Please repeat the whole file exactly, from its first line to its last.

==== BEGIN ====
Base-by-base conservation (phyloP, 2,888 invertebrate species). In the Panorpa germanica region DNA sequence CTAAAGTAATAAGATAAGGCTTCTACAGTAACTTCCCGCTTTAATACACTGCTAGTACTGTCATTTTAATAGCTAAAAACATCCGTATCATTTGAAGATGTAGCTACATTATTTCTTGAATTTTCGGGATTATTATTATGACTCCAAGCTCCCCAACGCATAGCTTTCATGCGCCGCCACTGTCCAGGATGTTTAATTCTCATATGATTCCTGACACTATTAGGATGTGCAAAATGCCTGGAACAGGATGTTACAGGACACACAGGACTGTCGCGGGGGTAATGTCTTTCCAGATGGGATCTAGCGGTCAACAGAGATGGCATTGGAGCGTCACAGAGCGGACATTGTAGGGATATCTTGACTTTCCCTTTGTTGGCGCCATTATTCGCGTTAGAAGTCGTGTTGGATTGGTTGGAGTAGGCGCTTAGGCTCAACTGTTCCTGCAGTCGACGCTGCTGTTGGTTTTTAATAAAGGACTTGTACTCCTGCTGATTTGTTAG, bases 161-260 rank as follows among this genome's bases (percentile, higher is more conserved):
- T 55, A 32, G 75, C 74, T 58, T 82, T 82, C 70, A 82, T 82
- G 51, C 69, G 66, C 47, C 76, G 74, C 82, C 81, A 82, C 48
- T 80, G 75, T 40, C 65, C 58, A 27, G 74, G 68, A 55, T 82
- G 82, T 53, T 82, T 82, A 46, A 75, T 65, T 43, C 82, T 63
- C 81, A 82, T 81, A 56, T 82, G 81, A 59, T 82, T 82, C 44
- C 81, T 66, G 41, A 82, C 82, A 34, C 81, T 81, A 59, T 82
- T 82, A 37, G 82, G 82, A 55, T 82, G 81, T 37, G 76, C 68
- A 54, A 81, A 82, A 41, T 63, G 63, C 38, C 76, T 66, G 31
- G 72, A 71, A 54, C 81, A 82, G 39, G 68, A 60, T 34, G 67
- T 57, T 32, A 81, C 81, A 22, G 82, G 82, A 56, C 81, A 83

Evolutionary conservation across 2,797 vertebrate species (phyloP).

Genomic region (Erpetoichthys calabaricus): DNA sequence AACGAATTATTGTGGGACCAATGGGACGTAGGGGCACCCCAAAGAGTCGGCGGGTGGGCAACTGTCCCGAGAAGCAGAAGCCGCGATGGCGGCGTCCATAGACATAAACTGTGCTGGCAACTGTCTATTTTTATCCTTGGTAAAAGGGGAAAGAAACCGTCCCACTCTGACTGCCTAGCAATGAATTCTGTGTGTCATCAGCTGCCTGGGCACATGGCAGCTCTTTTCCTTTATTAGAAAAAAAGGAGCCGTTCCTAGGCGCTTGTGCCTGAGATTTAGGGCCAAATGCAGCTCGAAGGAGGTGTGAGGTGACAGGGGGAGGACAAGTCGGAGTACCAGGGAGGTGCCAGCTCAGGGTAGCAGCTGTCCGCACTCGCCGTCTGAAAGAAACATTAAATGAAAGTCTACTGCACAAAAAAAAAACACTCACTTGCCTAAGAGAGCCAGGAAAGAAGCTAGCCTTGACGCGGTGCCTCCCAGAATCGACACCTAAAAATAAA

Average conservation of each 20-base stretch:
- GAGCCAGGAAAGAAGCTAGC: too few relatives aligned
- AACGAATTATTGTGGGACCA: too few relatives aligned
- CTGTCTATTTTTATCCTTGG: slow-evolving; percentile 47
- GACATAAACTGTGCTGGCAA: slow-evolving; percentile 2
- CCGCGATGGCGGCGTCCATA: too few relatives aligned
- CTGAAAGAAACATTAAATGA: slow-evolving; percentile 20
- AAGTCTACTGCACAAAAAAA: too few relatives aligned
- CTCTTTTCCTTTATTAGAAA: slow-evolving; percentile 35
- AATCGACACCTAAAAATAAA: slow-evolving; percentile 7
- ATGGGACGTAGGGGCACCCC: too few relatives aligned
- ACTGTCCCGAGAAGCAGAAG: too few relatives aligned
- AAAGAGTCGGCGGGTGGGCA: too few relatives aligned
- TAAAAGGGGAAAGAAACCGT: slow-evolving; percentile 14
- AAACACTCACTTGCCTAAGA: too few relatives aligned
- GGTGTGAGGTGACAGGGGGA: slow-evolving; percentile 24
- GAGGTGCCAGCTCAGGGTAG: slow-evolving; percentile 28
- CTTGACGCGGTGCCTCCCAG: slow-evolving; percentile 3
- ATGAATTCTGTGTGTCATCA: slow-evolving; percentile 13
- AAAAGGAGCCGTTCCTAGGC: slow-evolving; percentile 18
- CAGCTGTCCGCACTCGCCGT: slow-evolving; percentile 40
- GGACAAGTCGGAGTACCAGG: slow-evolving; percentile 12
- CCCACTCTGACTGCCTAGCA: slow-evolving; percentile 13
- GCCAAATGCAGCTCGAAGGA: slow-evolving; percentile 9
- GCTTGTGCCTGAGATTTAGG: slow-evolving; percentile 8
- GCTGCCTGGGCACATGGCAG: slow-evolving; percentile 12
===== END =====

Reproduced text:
Base-by-base conservation (phyloP, 2,888 invertebrate species). In the Panorpa germanica region DNA sequence CTAAAGTAATAAGATAAGGCTTCTACAGTAACTTCCCGCTTTAATACACTGCTAGTACTGTCATTTTAATAGCTAAAAACATCCGTATCATTTGAAGATGTAGCTACATTATTTCTTGAATTTTCGGGATTATTATTATGACTCCAAGCTCCCCAACGCATAGCTTTCATGCGCCGCCACTGTCCAGGATGTTTAATTCTCATATGATTCCTGACACTATTAGGATGTGCAAAATGCCTGGAACAGGATGTTACAGGACACACAGGACTGTCGCGGGGGTAATGTCTTTCCAGATGGGATCTAGCGGTCAACAGAGATGGCATTGGAGCGTCACAGAGCGGACATTGTAGGGATATCTTGACTTTCCCTTTGTTGGCGCCATTATTCGCGTTAGAAGTCGTGTTGGATTGGTTGGAGTAGGCGCTTAGGCTCAACTGTTCCTGCAGTCGACGCTGCTGTTGGTTTTTAATAAAGGACTTGTACTCCTGCTGATTTGTTAG, bases 161-260 rank as follows among this genome's bases (percentile, higher is more conserved):
- T 55, A 32, G 75, C 74, T 58, T 82, T 82, C 70, A 82, T 82
- G 51, C 69, G 66, C 47, C 76, G 74, C 82, C 81, A 82, C 48
- T 80, G 75, T 40, C 65, C 58, A 27, G 74, G 68, A 55, T 82
- G 82, T 53, T 82, T 82, A 46, A 75, T 65, T 43, C 82, T 63
- C 81, A 82, T 81, A 56, T 82, G 81, A 59, T 82, T 82, C 44
- C 81, T 66, G 41, A 82, C 82, A 34, C 81, T 81, A 59, T 82
- T 82, A 37, G 82, G 82, A 55, T 82, G 81, T 37, G 76, C 68
- A 54, A 81, A 82, A 41, T 63, G 63, C 38, C 76, T 66, G 31
- G 72, A 71, A 54, C 81, A 82, G 39, G 68, A 60, T 34, G 67
- T 57, T 32, A 81, C 81, A 22, G 82, G 82, A 56, C 81, A 83

Evolutionary conservation across 2,797 vertebrate species (phyloP).

Genomic region (Erpetoichthys calabaricus): DNA sequence AACGAATTATTGTGGGACCAATGGGACGTAGGGGCACCCCAAAGAGTCGGCGGGTGGGCAACTGTCCCGAGAAGCAGAAGCCGCGATGGCGGCGTCCATAGACATAAACTGTGCTGGCAACTGTCTATTTTTATCCTTGGTAAAAGGGGAAAGAAACCGTCCCACTCTGACTGCCTAGCAATGAATTCTGTGTGTCATCAGCTGCCTGGGCACATGGCAGCTCTTTTCCTTTATTAGAAAAAAAGGAGCCGTTCCTAGGCGCTTGTGCCTGAGATTTAGGGCCAAATGCAGCTCGAAGGAGGTGTGAGGTGACAGGGGGAGGACAAGTCGGAGTACCAGGGAGGTGCCAGCTCAGGGTAGCAGCTGTCCGCACTCGCCGTCTGAAAGAAACATTAAATGAAAGTCTACTGCACAAAAAAAAAACACTCACTTGCCTAAGAGAGCCAGGAAAGAAGCTAGCCTTGACGCGGTGCCTCCCAGAATCGACACCTAAAAATAAA

Average conservation of each 20-base stretch:
- GAGCCAGGAAAGAAGCTAGC: too few relatives aligned
- AACGAATTATTGTGGGACCA: too few relatives aligned
- CTGTCTATTTTTATCCTTGG: slow-evolving; percentile 47
- GACATAAACTGTGCTGGCAA: slow-evolving; percentile 2
- CCGCGATGGCGGCGTCCATA: too few relatives aligned
- CTGAAAGAAACATTAAATGA: slow-evolving; percentile 20
- AAGTCTACTGCACAAAAAAA: too few relatives aligned
- CTCTTTTCCTTTATTAGAAA: slow-evolving; percentile 35
- AATCGACACCTAAAAATAAA: slow-evolving; percentile 7
- ATGGGACGTAGGGGCACCCC: too few relatives aligned
- ACTGTCCCGAGAAGCAGAAG: too few relatives aligned
- AAAGAGTCGGCGGGTGGGCA: too few relatives aligned
- TAAAAGGGGAAAGAAACCGT: slow-evolving; percentile 14
- AAACACTCACTTGCCTAAGA: too few relatives aligned
- GGTGTGAGGTGACAGGGGGA: slow-evolving; percentile 24
- GAGGTGCCAGCTCAGGGTAG: slow-evolving; percentile 28
- CTTGACGCGGTGCCTCCCAG: slow-evolving; percentile 3
- ATGAATTCTGTGTGTCATCA: slow-evolving; percentile 13
- AAAAGGAGCCGTTCCTAGGC: slow-evolving; percentile 18
- CAGCTGTCCGCACTCGCCGT: slow-evolving; percentile 40
- GGACAAGTCGGAGTACCAGG: slow-evolving; percentile 12
- CCCACTCTGACTGCCTAGCA: slow-evolving; percentile 13
- GCCAAATGCAGCTCGAAGGA: slow-evolving; percentile 9
- GCTTGTGCCTGAGATTTAGG: slow-evolving; percentile 8
- GCTGCCTGGGCACATGGCAG: slow-evolving; percentile 12